This is a tricky one. How does a procrastinator stop procrastinating? Well you’re just going to have to dive in to the deep end with this one. Delaying things has become a skill of professional level to the everyday procrastinator. We all know one, and some of us have to guiltily admit to probably being one. This Ramadan don’t delay your worship. How about handling some responsibility during Ramadan? Now we don’t mean being the admin of your WhatsApp group chat, but maybe try something a little more substantial. Why don’t you organise weekly gatherings where your friends or family can share reminders and tips they have learnt? Having leadership over these gatherings will ensure your participation and your time being spent efficiently during this blessed month.

Keeping Your Energy Up

The first step to keeping your energy up would be to Pre Plan ahead of this month.

Once you have set your goals and what you hope to achieve you will have a rough idea on how much energy you would need to fulfil your plans.

For example, if you know that you want to pray the Tahajjud prayer you will have to keep hydrated and not exert yourself too much during the day. If you plan your whole month this way you are sure to achieve all the goals, you have set insha’Allah.

Stay Hydrated

Staying hydrated will help you to fight off that lethargic feeling and also help you to stay more alert. It is encouraged to drink 8 glasses of water a day, but with fasting the long daylight hours this would be tricky to implement. Here is a rough guide on how to drink enough water after you break your fast. You can adjust these times as the month progresses.

  • 9:15 PM: Break your fast with 10 ounces of water before praying Maghrib
  • 9:40 PM: Drink 10 oz. of water after the prayer with your meal
  • 11:00 PM: Drink 10 oz. of water before praying Isha
  • 11:30 PM: Drink 10 oz. of water before praying Taraweeh
  • 11:50 PM: Drink 10 oz. during the Taraweeh Break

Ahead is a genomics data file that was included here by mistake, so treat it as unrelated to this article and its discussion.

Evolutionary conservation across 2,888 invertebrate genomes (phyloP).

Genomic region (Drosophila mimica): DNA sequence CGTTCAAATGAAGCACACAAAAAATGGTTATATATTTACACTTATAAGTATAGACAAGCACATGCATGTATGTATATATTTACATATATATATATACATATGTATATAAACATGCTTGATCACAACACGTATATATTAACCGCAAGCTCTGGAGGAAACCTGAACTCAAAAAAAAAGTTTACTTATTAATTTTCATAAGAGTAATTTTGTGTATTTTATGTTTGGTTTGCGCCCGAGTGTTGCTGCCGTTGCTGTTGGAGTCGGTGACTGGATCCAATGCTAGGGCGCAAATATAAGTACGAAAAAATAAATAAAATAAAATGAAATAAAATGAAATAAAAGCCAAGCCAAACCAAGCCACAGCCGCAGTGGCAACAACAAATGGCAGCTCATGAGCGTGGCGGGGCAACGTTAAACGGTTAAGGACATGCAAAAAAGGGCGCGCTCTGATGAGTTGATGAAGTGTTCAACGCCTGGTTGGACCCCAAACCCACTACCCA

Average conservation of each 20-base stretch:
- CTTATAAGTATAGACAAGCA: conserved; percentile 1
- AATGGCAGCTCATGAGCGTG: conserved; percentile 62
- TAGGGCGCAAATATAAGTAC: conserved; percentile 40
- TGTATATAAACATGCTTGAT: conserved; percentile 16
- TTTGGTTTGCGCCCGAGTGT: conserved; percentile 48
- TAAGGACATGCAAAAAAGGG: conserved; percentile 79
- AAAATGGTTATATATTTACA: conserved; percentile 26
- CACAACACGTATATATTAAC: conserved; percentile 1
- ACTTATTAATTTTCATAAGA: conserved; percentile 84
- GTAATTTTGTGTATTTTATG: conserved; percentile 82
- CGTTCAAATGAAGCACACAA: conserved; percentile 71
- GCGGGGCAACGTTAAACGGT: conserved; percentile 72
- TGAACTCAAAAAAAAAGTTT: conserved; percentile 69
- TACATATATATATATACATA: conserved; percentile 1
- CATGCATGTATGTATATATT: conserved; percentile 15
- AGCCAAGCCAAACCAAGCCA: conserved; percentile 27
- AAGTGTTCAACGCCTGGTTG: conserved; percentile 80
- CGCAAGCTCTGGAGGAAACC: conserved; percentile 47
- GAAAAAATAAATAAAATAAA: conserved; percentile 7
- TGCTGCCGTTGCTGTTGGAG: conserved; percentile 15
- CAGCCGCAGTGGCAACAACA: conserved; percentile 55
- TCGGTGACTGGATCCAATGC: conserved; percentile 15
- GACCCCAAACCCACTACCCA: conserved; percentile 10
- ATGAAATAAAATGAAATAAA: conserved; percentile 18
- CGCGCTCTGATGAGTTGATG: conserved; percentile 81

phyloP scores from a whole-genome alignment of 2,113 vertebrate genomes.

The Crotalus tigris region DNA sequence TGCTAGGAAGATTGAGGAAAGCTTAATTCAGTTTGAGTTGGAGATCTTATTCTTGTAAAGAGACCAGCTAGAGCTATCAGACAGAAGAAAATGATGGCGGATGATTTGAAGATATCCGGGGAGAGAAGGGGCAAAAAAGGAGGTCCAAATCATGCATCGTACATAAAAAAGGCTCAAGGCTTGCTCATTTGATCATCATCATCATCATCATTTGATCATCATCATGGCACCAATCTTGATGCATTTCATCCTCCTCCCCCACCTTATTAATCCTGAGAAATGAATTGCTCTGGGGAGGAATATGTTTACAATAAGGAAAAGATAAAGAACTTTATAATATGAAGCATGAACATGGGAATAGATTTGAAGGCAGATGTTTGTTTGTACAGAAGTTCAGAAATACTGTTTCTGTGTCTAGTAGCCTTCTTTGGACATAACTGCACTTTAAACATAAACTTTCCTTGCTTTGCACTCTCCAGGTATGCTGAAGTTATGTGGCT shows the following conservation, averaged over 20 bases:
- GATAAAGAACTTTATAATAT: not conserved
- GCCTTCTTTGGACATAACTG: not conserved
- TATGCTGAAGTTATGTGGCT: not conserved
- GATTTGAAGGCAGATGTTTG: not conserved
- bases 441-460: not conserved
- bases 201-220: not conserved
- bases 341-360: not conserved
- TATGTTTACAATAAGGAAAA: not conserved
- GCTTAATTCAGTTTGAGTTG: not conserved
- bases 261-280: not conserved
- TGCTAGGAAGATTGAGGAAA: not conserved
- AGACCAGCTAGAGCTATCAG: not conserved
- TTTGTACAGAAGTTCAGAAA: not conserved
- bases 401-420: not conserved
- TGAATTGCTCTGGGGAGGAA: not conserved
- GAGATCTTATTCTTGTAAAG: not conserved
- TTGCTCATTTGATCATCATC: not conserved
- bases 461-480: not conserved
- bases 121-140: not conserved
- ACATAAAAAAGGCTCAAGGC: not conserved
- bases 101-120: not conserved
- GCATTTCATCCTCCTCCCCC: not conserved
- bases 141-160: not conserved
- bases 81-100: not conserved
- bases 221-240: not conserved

• 12:30 PM: Drink 10 oz. After Taraweeh and Before Bed
  • 2:30 AM: Drink 10 oz. Right Before Fajr comes in

If this is difficult, try these hydrating food sources:

Squash - Most varieties of squash are water dense. Zucchini is 97%, butternut and summer squash are both 94% water.

Aubergine - Made up of 92% water, this dark purple veggie is also rich in B vitamins, potassium, copper, manganese, folic acid, tryptophan and phenolic antioxidant compounds.

Strawberries - Ninety-one percent water, strawberries are a good option for hydration. Red, sweet and juicy, this fruit is packed with vitamin A, B vitamins, vitamin C, phosphorus, calcium, magnesium, potassium, iron and dietary fibre. Strawberries add a refreshing, sweet taste to any meal or dessert. Blend them with other fruits for a thirst-quenching fruit salad, smoothie or sorbet.

Keep Good Company/Motivation

Motivation starts with good company. If you’re experiencing difficulty in finding good friends, you can choose those places where you are likely to be amongst pious people of knowledge and those conscious of Allah. Join circles where you can befriend good companions.

If you haven’t managed to find good companions, you can work on your own friendships. Doing worship together can bring you closer to Allah and in turn bring blessing to your friendship. Here are a few things you can do together:

Fajr Train

This is something that some members of Muslim hands have tried to great success! This is aimed at those people that struggle to wake up for Fajr. It can also work for the Tahajjud prayers.